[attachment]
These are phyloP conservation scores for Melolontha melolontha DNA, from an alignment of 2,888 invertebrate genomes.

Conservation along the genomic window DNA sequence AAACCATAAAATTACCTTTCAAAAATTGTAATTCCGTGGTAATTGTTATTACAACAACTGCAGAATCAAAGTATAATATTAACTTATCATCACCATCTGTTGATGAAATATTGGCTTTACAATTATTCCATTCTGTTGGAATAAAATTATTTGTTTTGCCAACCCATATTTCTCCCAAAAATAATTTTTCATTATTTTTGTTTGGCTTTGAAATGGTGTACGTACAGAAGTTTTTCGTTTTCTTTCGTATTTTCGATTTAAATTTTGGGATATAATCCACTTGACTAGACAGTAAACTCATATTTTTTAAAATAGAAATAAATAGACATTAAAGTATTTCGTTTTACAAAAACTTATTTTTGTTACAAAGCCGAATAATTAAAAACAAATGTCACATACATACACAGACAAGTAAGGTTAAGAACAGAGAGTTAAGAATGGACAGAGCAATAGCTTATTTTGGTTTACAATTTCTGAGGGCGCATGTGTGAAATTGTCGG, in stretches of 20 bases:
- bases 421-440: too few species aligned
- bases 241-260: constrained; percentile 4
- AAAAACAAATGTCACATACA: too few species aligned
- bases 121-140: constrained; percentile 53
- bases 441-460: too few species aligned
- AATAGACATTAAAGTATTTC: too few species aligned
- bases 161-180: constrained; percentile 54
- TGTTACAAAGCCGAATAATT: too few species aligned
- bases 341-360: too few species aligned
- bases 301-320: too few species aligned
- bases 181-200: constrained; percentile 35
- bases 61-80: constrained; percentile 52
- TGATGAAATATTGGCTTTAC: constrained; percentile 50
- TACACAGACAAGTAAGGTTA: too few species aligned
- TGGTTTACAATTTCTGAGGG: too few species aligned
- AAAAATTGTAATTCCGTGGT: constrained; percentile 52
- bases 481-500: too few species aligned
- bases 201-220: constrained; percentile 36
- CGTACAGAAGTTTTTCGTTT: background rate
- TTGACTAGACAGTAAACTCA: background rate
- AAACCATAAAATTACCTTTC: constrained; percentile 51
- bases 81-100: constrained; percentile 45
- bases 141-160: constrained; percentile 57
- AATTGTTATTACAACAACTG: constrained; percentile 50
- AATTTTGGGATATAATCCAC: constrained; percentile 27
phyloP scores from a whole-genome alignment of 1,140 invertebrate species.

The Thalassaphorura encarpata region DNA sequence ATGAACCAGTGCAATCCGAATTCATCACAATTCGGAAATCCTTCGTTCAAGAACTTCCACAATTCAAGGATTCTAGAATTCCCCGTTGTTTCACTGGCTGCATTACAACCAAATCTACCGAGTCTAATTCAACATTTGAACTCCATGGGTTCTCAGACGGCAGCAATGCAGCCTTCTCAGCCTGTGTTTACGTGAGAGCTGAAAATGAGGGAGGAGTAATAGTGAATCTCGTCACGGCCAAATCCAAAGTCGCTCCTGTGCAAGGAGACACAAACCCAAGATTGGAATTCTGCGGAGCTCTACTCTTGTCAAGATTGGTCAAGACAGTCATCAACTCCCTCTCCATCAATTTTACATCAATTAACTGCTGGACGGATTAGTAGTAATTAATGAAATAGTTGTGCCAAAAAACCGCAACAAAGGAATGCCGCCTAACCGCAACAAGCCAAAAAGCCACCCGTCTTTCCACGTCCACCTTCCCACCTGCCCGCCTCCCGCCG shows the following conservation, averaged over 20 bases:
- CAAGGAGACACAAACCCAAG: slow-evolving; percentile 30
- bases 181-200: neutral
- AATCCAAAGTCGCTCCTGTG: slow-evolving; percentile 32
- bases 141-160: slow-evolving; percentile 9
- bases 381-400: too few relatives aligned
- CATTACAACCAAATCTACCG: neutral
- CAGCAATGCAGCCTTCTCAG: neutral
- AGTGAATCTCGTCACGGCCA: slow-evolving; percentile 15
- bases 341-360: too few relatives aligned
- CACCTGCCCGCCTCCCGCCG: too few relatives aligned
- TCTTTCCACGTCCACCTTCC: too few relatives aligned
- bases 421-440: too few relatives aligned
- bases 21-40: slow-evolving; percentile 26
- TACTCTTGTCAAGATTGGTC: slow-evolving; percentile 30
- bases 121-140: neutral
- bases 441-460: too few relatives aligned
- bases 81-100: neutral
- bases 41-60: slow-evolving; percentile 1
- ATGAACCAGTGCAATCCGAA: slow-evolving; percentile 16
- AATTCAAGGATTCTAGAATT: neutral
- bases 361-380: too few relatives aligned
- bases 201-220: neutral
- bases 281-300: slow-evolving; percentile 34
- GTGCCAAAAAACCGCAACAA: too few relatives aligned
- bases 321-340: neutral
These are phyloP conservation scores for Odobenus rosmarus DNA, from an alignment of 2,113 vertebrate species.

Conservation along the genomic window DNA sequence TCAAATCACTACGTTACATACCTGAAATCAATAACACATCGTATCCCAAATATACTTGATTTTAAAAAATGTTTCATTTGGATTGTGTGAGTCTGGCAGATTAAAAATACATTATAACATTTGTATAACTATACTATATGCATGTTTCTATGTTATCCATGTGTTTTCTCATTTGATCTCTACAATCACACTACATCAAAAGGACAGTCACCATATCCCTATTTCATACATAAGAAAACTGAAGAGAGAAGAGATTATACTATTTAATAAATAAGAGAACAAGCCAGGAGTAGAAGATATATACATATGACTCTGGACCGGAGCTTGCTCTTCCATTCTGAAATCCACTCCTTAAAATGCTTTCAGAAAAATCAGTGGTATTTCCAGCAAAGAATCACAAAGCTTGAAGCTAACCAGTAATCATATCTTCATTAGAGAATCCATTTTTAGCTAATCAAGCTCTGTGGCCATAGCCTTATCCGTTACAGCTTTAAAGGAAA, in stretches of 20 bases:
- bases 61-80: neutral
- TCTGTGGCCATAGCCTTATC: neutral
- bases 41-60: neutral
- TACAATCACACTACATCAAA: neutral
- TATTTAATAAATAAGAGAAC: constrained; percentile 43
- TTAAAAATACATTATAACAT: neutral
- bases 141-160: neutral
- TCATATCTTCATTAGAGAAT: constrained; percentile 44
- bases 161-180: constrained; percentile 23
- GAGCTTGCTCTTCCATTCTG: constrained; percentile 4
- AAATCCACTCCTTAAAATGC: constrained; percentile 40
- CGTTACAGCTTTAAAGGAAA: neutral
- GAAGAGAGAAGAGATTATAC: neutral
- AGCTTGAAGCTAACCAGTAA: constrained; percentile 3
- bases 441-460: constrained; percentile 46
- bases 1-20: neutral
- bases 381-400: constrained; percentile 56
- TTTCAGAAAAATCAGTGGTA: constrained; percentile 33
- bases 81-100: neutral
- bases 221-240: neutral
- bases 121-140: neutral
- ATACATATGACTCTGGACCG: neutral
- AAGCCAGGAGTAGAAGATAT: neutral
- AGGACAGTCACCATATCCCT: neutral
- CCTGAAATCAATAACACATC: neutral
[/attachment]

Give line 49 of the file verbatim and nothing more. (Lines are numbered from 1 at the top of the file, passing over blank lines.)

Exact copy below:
- AATTCAAGGATTCTAGAATT: neutral